The Admiralty Pump Station I believe from local knowledge never really fulfilled it’s brief as the war came to an end either before or around the time it was finished. There are still people in Poolewe and area who helped to build the pump station. One such man, Donnie was working his apprenticeship over at Aultbea when him and three other young men were seconded to labour on digging out the foundations. They were not best pleased with there labourers pay and downed tools until their voices were heard.

I’ve not heard much about the Whitehouse’s history between the end of the war and the early 1970’s before it was owned by the Edwards. Mr Edward was the Estate Factor of Inveran and turned the Admiralty Pump Station into a home and probably gave it the name The Whitehouse. It was resold around 1983 to a Mr and Mrs Gibson and their two sons. It’s of interest that Mr Gibsons parents made the private garden Glenarn special with its collection of Rhododendrons. With this family connection it’s evident why a small arbouretum came to be in such an unlikely place as Naast. There has been a  connection past and present with local garden Inverewe  Mr Gibson was Inverewes Property Manager for a number of years with the currant Head Gardener now owning the Whitehouse.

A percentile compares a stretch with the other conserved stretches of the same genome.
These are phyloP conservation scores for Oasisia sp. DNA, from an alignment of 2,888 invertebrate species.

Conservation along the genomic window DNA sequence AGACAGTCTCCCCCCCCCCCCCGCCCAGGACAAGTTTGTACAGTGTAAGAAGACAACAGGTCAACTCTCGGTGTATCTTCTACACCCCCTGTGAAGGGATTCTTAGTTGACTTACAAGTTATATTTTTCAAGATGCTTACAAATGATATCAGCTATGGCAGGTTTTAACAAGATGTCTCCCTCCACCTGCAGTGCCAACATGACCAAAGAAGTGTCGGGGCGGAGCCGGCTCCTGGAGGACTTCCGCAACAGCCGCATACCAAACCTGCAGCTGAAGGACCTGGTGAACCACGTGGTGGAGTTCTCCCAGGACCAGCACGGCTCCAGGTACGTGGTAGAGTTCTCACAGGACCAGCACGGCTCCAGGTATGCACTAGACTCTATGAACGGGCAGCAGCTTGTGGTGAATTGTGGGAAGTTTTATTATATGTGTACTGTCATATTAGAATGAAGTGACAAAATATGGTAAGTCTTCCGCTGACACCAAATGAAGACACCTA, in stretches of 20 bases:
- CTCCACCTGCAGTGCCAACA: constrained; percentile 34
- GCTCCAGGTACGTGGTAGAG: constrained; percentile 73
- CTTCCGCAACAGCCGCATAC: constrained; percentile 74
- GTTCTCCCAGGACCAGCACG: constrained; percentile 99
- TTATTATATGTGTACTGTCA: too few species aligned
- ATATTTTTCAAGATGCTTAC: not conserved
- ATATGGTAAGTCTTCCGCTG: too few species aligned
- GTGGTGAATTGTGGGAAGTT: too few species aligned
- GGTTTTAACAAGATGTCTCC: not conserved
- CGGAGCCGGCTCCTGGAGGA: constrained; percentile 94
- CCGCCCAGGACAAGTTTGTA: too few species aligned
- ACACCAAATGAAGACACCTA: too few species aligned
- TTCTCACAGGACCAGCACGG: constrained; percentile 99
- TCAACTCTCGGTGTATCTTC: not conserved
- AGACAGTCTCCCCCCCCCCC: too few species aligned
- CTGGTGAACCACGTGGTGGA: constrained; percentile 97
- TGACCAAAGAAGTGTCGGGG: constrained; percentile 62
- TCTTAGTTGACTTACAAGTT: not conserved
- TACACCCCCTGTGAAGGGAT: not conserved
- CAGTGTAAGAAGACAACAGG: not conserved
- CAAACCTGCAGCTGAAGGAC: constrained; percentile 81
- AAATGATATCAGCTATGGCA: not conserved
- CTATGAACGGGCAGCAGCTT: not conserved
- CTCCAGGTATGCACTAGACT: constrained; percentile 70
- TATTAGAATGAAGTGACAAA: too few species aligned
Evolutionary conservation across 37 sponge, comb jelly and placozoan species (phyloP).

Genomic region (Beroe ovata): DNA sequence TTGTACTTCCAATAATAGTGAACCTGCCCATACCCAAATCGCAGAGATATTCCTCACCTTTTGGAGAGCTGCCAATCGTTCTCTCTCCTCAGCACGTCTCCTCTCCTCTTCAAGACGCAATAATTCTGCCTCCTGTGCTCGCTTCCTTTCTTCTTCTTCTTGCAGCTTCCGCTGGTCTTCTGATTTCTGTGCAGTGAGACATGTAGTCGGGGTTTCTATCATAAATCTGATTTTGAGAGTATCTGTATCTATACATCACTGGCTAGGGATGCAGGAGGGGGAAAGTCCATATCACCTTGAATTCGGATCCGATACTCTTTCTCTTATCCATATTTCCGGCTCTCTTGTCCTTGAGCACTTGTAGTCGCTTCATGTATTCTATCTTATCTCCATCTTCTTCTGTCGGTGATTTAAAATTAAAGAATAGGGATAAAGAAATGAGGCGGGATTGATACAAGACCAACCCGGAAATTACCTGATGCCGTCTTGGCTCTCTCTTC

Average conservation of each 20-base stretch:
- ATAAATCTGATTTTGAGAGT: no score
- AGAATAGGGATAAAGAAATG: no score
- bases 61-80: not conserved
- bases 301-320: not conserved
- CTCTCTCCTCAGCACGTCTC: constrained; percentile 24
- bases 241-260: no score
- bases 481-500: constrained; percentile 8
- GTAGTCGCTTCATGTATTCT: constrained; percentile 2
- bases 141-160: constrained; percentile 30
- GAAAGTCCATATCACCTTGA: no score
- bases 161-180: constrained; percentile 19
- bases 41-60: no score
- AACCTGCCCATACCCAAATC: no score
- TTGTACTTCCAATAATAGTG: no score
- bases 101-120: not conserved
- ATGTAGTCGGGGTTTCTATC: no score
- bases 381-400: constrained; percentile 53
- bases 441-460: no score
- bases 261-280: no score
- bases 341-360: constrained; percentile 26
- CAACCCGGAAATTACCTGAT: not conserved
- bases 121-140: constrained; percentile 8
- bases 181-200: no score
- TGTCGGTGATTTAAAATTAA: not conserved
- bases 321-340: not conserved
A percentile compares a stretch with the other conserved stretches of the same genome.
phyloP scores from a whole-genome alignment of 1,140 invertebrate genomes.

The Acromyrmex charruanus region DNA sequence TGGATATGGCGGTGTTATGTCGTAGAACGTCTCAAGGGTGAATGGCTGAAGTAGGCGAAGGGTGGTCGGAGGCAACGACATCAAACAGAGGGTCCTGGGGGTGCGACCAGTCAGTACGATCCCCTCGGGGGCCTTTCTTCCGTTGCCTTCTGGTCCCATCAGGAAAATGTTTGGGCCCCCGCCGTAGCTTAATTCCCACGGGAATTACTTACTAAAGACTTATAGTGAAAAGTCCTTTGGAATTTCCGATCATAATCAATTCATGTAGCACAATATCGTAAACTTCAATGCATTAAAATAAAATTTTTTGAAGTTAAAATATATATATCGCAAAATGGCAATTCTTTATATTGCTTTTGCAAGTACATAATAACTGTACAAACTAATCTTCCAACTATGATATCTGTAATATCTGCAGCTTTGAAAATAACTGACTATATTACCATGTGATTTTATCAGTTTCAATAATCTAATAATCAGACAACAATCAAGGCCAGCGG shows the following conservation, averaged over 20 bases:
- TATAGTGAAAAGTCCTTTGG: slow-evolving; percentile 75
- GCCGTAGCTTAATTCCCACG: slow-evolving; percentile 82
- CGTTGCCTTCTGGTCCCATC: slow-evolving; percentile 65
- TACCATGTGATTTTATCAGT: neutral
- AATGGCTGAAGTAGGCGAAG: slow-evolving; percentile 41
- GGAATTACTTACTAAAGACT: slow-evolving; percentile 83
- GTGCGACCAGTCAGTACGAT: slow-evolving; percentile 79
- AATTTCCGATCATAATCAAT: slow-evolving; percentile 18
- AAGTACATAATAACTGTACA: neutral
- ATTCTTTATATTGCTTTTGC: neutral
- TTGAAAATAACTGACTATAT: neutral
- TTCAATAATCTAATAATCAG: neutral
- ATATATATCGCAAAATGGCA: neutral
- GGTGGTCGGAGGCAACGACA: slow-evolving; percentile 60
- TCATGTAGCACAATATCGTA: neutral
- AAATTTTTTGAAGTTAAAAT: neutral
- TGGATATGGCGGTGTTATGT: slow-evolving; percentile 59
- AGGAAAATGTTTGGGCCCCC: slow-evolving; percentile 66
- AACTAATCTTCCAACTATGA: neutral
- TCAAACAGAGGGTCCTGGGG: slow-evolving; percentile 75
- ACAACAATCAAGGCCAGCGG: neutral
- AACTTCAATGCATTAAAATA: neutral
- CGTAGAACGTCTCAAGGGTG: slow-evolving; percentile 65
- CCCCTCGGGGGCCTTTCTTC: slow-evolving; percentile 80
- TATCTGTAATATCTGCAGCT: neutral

I feel privileged we have come to be its carers, and have an interest in developing the arboretum and natural water garden.


Strong winds of up to 100 miles an hour in January made quite an impression on the garden. About twenty trees sucombed to the Westerly wind with numerous more suffering root rock.